1.       PURPOSE AND APPLICABILITY ............................................................................................................5

 

2.       PILOT TYPE RATING DETERMNATION ...............................................................................................6

 

3.       MASTER REQUIREMENTS ....................................................................................................................11

 

4.       DIFFERENCE REQUIREMENTS TABLES ............................................................................................12

 

5.       FSB SPECIFICATIONS FOR TRAINING ...............................................................................................13

 

6.       FSB SPECIFICATIONS FOR CHECKING .............................................................................................17

 

7.       FSB SPECIFICATIONS FOR CURRENCY ............................................................................................19

 

8.       AIRCRAFT REGULATORY COMPLIANCE .........................................................................................20

 

9.       FSB SPECIFICATIONS FOR TRAINING DEVICES AND SIMULATORS .........................................21

 

10.    APPLICATION OF FSB REPORT ...........................................................................................................21

 

11.    ALTERNATE MEANS OF COMPLIANCE ............................................................................................21

 

APPENDIX 1.   MASTER DIFFERENCE REQUIREMENTS (MDR) TABLE

 

APPENDIX 2.   SAMPLE DIFFERENCE REQUIREMENTS TABLES

 

APPENDIX 3.   SAMPLE ACCEPTABLE TRAINING PROGRAM (Reserved)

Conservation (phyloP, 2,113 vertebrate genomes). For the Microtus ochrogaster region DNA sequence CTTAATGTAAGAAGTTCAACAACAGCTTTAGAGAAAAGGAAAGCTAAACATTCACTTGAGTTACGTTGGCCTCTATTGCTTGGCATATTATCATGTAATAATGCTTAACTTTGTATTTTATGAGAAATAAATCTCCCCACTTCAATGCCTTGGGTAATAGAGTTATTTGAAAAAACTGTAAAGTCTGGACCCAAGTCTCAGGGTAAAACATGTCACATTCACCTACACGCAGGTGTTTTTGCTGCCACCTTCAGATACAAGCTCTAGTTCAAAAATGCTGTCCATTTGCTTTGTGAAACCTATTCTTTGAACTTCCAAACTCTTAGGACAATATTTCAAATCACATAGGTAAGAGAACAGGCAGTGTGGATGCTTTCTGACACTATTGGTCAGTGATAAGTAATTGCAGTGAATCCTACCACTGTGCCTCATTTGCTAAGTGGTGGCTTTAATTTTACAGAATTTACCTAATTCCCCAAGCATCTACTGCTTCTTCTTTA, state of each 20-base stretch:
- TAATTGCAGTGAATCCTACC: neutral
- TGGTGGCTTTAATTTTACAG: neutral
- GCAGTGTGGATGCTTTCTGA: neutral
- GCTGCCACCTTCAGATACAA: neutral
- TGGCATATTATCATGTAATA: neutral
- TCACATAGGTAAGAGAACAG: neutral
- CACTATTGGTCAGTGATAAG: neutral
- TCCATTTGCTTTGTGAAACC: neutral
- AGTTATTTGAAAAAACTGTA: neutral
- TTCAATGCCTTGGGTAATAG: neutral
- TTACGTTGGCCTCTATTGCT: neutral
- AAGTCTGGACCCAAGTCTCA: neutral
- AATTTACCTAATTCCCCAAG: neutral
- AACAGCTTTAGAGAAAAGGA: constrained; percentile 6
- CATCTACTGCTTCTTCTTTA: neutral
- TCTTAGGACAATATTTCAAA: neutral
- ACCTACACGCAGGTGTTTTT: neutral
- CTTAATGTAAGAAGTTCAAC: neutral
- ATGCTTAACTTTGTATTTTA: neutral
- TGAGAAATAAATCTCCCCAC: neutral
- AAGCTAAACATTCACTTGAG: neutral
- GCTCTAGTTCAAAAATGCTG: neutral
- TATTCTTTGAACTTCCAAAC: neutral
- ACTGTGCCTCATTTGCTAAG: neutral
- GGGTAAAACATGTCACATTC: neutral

APPENDIX 4.   AIRCRAFT COMPLIANCE CHECKLISTS

 

APPENDIX 5    MILITARY EQUIVALENT MODEL DESIGNATIONS

 
 

 
1. PURPOSE AND APPLICABILITY

 

1.1 Purpose

 

This FSB report specifies master training, checking, and currency requirements applicable to flight crewmembers operating Beechcraft Corporation BE‑300 type rated airplanes. This report provides guidance to operators under 14 CFR Parts 91 & 135, FAA Principal Inspectors, Part 142 Training Centers, Part 141 Approved Schools and other training providers.

 

The Model 300, 300LW, B300 & B300C Flight Standardization Board (FSB) Report addresses training, checking, and currency requirements for pilots operating the BE‑300 type rated aircraft. The FSB evaluates operating characteristics and techniques to propose training, checking and currency requirements applicable to the BE‑300 aircraft. The objectives of this FSB were to:

·       Determination of Pilot Type Rating.

·       Identify training, checking and currency requirements.

·       Establish Master Common Requirements.

·       Establish Master Difference Requirements.

·       Provide sample Differences Tables.

·       Review AFM and Checklist procedures for operational suitability.

·       Describe acceptable training program and training device characteristics.

·       Provide determination of regulatory compliance status.

 

1.2 Applicability

 

The provisions of this report apply to all operations of a BE‑300 airplane identified as Model 300, 300LW, B300 and B300C on TCDS A24CE. This report is also applicable to all training and checking conducted in the aircraft, as well as the currency and experience provisions.

 

The guidelines in this report determine minimum requirements for approval by FAA applicable to: Operations Aviation Safety Inspectors, Principal Operations Inspectors (POIs), Training Center Program Managers (TCPMs), Aircrew Program Managers (APMs), 14 CFR Part 135 Air Carrier Check Airmen and Instructors, Airline Transport Pilots instructing in air transportation service, Certificated Flight Instructors, Aircrew Program Designees, and Training Center Evaluators.